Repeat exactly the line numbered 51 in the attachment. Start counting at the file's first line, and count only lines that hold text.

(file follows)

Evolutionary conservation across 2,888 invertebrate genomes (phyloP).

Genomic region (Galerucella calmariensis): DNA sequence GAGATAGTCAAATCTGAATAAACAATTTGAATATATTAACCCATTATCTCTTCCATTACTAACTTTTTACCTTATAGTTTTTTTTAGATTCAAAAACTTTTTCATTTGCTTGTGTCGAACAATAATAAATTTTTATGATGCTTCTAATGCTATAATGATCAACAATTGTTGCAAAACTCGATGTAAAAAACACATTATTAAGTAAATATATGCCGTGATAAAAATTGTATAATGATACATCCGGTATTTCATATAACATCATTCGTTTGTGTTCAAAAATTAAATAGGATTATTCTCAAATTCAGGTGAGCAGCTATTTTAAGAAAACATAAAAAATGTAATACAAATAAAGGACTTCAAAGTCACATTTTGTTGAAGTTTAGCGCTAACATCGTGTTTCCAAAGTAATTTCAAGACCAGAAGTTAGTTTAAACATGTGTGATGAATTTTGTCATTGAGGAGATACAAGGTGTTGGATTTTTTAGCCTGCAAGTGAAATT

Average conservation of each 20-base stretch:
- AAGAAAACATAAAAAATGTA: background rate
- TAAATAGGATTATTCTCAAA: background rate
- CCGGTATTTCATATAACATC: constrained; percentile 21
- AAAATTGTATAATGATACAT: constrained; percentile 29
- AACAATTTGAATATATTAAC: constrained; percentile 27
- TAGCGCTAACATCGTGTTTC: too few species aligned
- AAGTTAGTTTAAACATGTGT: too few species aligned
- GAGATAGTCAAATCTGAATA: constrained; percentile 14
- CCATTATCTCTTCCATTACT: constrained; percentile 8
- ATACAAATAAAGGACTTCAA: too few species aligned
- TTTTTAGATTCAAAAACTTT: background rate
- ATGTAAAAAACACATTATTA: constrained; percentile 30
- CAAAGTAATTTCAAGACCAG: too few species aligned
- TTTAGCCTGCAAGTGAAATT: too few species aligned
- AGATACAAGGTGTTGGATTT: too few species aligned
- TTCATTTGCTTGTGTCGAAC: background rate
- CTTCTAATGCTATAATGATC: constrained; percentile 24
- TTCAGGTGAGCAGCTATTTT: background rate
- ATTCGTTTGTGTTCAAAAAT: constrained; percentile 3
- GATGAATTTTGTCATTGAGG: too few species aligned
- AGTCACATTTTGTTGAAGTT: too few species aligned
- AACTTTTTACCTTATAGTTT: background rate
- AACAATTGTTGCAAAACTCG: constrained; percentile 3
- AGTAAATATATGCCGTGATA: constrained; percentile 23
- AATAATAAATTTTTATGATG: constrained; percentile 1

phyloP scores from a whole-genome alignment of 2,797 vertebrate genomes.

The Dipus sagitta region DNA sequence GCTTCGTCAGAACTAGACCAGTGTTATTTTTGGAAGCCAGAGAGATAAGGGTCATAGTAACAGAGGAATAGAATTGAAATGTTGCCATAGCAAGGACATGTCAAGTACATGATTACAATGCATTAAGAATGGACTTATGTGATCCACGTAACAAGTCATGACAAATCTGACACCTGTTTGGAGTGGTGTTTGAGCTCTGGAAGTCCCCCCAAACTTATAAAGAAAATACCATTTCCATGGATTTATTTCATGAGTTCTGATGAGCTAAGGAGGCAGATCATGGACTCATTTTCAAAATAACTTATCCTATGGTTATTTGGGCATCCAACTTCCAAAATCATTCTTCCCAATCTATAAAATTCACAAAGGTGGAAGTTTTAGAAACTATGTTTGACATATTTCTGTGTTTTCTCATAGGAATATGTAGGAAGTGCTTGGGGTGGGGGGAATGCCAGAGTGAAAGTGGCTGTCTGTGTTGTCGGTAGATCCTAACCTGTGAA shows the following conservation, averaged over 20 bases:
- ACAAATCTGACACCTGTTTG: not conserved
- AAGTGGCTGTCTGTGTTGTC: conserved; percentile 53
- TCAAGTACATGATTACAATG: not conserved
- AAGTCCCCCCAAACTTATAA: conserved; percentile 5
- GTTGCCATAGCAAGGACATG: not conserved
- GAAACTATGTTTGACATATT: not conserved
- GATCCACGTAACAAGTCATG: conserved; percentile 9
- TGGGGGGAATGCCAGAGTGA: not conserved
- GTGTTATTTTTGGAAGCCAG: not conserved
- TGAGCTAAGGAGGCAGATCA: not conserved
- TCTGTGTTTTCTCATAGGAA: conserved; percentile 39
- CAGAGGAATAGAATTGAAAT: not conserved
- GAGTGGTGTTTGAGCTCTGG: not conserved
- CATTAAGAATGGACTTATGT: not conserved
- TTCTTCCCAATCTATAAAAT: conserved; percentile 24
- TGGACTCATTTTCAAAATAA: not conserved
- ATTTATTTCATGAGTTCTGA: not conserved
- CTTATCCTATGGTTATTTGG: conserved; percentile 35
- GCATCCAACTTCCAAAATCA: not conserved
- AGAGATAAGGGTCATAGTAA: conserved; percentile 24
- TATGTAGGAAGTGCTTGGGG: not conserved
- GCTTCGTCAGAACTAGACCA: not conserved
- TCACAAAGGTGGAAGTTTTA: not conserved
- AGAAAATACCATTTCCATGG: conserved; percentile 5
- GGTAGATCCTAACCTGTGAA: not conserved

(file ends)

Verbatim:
- TATGTAGGAAGTGCTTGGGG: not conserved